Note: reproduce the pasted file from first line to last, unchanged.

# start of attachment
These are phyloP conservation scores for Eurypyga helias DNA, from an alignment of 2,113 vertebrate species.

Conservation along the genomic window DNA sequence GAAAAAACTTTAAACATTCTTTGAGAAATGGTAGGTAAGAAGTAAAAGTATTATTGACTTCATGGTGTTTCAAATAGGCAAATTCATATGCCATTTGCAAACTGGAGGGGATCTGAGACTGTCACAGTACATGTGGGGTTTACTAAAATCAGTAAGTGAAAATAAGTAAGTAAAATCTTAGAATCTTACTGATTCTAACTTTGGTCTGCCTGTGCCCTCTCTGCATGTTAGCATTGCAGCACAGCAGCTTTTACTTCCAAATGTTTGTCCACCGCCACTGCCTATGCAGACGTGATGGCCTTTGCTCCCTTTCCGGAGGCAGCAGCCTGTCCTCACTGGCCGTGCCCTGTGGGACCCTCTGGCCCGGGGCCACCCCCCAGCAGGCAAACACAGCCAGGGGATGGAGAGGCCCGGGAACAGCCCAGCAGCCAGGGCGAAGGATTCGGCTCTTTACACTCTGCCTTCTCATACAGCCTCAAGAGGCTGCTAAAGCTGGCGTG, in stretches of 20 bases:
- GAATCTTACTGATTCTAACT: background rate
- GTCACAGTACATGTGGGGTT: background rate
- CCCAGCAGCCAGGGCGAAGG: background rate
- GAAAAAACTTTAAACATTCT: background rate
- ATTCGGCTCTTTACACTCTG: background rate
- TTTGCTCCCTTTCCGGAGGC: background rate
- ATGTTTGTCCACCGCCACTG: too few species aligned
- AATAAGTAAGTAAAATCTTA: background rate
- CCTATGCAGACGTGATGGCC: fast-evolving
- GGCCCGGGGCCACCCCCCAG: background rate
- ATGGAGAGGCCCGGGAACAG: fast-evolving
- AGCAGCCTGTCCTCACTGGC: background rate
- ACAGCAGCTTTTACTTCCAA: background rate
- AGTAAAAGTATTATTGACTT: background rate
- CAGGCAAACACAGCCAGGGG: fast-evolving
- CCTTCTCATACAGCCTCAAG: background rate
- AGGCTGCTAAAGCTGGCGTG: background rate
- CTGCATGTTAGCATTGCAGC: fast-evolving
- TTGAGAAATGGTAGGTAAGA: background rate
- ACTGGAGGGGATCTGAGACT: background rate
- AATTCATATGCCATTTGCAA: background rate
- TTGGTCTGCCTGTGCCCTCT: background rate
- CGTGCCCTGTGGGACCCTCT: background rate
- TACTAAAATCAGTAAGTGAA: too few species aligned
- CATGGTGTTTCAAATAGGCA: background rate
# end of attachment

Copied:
These are phyloP conservation scores for Eurypyga helias DNA, from an alignment of 2,113 vertebrate species.

Conservation along the genomic window DNA sequence GAAAAAACTTTAAACATTCTTTGAGAAATGGTAGGTAAGAAGTAAAAGTATTATTGACTTCATGGTGTTTCAAATAGGCAAATTCATATGCCATTTGCAAACTGGAGGGGATCTGAGACTGTCACAGTACATGTGGGGTTTACTAAAATCAGTAAGTGAAAATAAGTAAGTAAAATCTTAGAATCTTACTGATTCTAACTTTGGTCTGCCTGTGCCCTCTCTGCATGTTAGCATTGCAGCACAGCAGCTTTTACTTCCAAATGTTTGTCCACCGCCACTGCCTATGCAGACGTGATGGCCTTTGCTCCCTTTCCGGAGGCAGCAGCCTGTCCTCACTGGCCGTGCCCTGTGGGACCCTCTGGCCCGGGGCCACCCCCCAGCAGGCAAACACAGCCAGGGGATGGAGAGGCCCGGGAACAGCCCAGCAGCCAGGGCGAAGGATTCGGCTCTTTACACTCTGCCTTCTCATACAGCCTCAAGAGGCTGCTAAAGCTGGCGTG, in stretches of 20 bases:
- GAATCTTACTGATTCTAACT: background rate
- GTCACAGTACATGTGGGGTT: background rate
- CCCAGCAGCCAGGGCGAAGG: background rate
- GAAAAAACTTTAAACATTCT: background rate
- ATTCGGCTCTTTACACTCTG: background rate
- TTTGCTCCCTTTCCGGAGGC: background rate
- ATGTTTGTCCACCGCCACTG: too few species aligned
- AATAAGTAAGTAAAATCTTA: background rate
- CCTATGCAGACGTGATGGCC: fast-evolving
- GGCCCGGGGCCACCCCCCAG: background rate
- ATGGAGAGGCCCGGGAACAG: fast-evolving
- AGCAGCCTGTCCTCACTGGC: background rate
- ACAGCAGCTTTTACTTCCAA: background rate
- AGTAAAAGTATTATTGACTT: background rate
- CAGGCAAACACAGCCAGGGG: fast-evolving
- CCTTCTCATACAGCCTCAAG: background rate
- AGGCTGCTAAAGCTGGCGTG: background rate
- CTGCATGTTAGCATTGCAGC: fast-evolving
- TTGAGAAATGGTAGGTAAGA: background rate
- ACTGGAGGGGATCTGAGACT: background rate
- AATTCATATGCCATTTGCAA: background rate
- TTGGTCTGCCTGTGCCCTCT: background rate
- CGTGCCCTGTGGGACCCTCT: background rate
- TACTAAAATCAGTAAGTGAA: too few species aligned
- CATGGTGTTTCAAATAGGCA: background rate